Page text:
Estimates of the number of spies engaged by the Byzantine Empire to gain information about the Persians in the 4th through the 7th centuries range in the thousands. This period saw numerous battles fought, sieges undertaken, and many temporary truces brokered. The Byzantine employment of informants to gain background knowledge, strategic insight, and tactical intelligence to use against their opponent continued throughout this period of armed hostility and cold peace.

Byzantine praetorian prefects, such as Musonianus in the mid-4th century, used agents (in Latin referred to as speculatores) routinely trained in deception and subterfuge to keep tabs on what was happening in the Sasanid (i.e., Persian) Empire. Informed by his speculatores that the Persian king, Shah Shapur II (309-379), was occupied putting down a rebellion at the far eastern end of his realm, Musonianus attempted to bribe the Persian commander in charge of the Byzantine-Persian border. His hope was that while the Shah was away he could negotiate a treaty with the local Persian military authority that would be advantageous to his own interests. Unfortunately for Musonianus, no treaty was arranged; instead the Persians launched a full-scale invasion in 359.

It was not difficult for the Byzantines to foresee a large Persian invasion; the buildup of war materiel, food, and movement of troops to the border area would be duly noted. This occurred before Shah Kavad I’s ( 488-531) attack on the Byzantine Empire and the subsequent campaign of 502-506. The leading Byzantine generals in charge of Armenia saw the concentration of Persian force on their frontier. Wanting to assure themselves that the threat was real and not just a cover for an attack somewhere else, they sent two trusted members of their personal bodyguard into the enemy camp. Clothed in an ordinary Persian soldier’s garb, the spies remained among the Sasanians for almost two days gathering information that confirmed the exact target and invasion route the Persians planned to take. The spies then slipped back to friendly lines and delivered their news. Informed of the layout of the enemy bivouac by the returning spies, the Byzantine generals launched a surprise preemptive assault on the Persian army, which caused the latter to delay for weeks their intended invasion.

The Persians Rode Directly into a Byzantine Trap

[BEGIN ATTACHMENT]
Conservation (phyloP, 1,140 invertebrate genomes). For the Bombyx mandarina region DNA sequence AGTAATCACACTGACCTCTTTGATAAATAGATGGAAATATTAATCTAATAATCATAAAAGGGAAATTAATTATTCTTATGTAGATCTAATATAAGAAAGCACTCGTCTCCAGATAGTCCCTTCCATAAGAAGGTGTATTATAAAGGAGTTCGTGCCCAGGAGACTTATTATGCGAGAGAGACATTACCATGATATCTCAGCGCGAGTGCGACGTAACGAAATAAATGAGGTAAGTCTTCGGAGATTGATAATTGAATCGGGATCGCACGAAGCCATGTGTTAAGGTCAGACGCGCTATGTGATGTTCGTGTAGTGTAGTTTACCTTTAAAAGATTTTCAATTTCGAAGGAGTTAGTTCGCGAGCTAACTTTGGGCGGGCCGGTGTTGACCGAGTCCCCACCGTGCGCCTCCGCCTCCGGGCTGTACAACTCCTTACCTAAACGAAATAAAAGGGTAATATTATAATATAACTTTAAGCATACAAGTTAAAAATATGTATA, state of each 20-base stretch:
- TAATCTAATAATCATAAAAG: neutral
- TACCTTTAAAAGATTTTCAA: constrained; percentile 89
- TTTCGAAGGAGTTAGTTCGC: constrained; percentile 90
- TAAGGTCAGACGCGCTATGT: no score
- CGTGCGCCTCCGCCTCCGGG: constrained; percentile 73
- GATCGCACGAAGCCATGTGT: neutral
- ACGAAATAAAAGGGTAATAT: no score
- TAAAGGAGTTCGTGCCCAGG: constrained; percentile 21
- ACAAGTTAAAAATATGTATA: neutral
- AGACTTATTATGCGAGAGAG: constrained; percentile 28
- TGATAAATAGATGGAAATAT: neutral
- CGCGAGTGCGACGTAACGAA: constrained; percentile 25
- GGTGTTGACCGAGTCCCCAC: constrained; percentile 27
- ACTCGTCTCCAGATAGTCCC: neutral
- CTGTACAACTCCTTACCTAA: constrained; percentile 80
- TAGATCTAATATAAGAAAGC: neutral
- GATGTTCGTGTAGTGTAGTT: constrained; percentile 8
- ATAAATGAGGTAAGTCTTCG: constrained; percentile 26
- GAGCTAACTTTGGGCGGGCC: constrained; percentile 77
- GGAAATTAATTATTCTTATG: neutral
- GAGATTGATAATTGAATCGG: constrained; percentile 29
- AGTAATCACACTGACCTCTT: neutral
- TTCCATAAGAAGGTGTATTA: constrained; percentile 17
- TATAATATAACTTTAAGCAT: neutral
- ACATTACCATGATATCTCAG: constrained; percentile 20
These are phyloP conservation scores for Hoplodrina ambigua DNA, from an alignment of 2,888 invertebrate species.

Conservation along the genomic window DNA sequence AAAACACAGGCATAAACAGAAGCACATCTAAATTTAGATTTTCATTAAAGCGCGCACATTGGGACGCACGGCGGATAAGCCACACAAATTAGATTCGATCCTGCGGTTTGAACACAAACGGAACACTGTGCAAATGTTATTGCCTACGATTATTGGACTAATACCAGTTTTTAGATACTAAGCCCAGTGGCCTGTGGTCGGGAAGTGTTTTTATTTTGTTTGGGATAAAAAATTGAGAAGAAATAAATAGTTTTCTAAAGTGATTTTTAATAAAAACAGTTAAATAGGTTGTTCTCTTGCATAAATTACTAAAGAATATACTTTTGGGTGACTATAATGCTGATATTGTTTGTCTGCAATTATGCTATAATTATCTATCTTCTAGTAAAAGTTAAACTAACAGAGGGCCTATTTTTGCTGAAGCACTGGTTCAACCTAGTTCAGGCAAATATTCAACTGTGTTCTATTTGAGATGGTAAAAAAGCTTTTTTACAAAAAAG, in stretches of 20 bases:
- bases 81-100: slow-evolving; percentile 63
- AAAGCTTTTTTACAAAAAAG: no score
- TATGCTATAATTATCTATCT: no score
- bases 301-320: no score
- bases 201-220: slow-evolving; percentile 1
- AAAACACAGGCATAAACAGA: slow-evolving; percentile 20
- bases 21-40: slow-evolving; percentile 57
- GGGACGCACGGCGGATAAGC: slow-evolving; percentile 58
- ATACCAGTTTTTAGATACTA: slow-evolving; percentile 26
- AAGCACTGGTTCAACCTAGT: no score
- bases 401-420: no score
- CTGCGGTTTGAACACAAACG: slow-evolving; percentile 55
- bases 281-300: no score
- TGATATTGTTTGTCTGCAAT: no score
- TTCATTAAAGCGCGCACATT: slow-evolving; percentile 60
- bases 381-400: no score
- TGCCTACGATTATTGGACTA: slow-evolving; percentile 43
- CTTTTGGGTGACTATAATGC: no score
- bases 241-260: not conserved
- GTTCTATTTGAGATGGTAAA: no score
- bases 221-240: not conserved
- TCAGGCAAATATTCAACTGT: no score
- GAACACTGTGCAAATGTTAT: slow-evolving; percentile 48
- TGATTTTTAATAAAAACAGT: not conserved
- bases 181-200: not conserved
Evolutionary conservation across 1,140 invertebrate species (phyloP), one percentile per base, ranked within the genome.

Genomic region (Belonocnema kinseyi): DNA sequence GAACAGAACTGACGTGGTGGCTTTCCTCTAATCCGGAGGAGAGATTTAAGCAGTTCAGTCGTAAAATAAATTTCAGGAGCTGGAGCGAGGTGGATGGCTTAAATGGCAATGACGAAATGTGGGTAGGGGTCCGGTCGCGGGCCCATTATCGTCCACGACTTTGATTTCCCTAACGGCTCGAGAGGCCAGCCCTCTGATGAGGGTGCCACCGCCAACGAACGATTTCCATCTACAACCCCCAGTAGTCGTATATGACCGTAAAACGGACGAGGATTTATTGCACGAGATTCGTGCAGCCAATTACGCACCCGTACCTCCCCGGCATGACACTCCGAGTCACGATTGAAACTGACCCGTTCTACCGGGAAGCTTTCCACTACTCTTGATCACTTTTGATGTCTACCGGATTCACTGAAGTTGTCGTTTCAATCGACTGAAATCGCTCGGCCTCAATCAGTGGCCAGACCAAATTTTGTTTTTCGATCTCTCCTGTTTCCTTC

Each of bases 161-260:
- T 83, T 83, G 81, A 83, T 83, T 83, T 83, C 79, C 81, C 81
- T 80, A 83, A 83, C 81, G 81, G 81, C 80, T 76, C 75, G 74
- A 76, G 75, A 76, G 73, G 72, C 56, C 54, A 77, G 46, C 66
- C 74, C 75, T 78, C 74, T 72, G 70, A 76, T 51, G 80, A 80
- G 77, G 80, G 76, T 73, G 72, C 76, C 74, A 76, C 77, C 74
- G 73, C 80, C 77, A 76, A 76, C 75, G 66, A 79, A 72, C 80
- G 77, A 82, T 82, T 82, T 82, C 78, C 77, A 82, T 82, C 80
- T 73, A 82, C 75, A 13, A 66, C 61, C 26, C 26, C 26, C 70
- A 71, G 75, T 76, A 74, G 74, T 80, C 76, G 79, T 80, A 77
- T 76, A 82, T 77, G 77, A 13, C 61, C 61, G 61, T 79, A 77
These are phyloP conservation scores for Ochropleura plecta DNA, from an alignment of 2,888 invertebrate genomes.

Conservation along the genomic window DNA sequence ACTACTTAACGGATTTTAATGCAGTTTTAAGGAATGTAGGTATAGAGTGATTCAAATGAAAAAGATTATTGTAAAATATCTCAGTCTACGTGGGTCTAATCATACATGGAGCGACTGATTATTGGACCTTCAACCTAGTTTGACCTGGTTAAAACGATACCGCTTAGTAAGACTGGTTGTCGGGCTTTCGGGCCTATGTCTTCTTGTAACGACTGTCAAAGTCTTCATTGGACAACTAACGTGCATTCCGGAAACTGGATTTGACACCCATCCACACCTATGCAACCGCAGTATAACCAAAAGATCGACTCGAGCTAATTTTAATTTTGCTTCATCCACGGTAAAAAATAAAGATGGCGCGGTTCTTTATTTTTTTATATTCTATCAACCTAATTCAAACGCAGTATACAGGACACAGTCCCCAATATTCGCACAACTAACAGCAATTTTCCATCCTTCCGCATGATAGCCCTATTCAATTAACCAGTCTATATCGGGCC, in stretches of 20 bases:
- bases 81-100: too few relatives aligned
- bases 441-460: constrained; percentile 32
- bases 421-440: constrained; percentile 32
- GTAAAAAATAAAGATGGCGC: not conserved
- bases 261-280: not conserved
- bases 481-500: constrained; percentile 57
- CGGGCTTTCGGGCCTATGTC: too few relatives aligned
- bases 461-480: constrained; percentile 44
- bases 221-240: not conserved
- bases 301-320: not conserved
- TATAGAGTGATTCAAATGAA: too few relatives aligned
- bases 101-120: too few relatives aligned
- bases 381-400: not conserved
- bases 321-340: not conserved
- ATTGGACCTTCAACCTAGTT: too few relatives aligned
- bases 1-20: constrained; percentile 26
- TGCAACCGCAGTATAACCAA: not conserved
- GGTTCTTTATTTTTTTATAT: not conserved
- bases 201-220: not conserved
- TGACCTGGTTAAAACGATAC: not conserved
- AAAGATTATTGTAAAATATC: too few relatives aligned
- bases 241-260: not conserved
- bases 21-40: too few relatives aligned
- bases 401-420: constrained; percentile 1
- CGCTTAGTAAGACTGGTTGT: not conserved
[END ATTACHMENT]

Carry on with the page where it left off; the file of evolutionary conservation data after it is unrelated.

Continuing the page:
Byzantine Spies in the Byzantine–Sassanid WarsLater in this same war, near the recently captured Byzantine city of Amida, the leader of the Persian army who had taken the place after a three-month siege lost his head—literally—on account of the workings of Byzantine spies. A mercenary in the employ of the Byzantines informed the Persian commander of a cache of 500 horses located only a few miles from the town. The commander set off with a large escort to claim the animals, unaware of the presence of a Byzantine army lying in ambush in case the Persians appeared. The Persians rode into the trap and were annihilated, the enemy general’s head carried off as a victory trophy.

Of course, the business of spying then, as it is now, was a complex matter which the Byzantines made more so by using double agents. The Byzantine historian Procipius related how Emperor Justinian was especially adept at using double agents to his own advantage. One such spy in the pay of both the Persians and Byzantines reported to the Emperor a planned alliance and invasion by a coalition of Persians and other peoples of the region. Justinian, knowing of the man’s duplicity, sent him back to the Persians with the story of a projected Byzantine-Hun alliance and a planned attack on them. Receiving this disinformation, the Persians dropped any thought of engaging the Byzantines in a war at that time.

Not only did the Byzantines use spies who were attached to military units in close proximity to Persian forces, but they maintained networks of agents in foreign territory. Supporting these spy cells were post roads, way stations, and safe houses maintained for the exclusive use of such spies in foreign residence. Nowhere in the Empire were these so well kept up or so numerous as along the Persian frontier.

While officially sanctioned spy organizations were regularly used in intelligence-gathering, these were not the sole tools used by the Byzantines to penetrate Persian security. There were other “secondary spies,” so called because of their apparent distance from normal government covert involvement. These were persons who, though not trained in the ways of the Byzantium, the successor state to ancient Rome, lasted over a thousand years. But it all could have been different because its first major enemy—Persia—was a fierce and determined competitor bent on the Empire’s demise. It would take martial adroitness supported by good intelligence gathering to sustain the state in its early days. But thanks to the use of spies in a number of guises, the City on the Bosphorus would survive the critical first challenge to its existence.

After the convulsions of the 3rd century ad, the old Roman Empire was divided among several rulers, with the senior emperors governing from the East. From the time of the Empire’s official split into separate western and eastern political entities in 395 ad, the latter region—the wealthier of the two—controlled the trade routes to Asia. It encompassed the granary of Egypt, the manpower of Anatolia and Thrace, and the great commercial cities of Antioch, Alexandria, and Athens. Its reach extended to the Crimea and stretched along the eastern coast of North Africa. All this was underpinned by its ancient Hellenistic culture and its assumption of the legacy of old, imperial Rome. By contrast, the Eternal City on the Tiber River became a mere provincial capital as western Europe fell into the grasp of barbarian Germanic tribes.

Reuniting the Lands to the West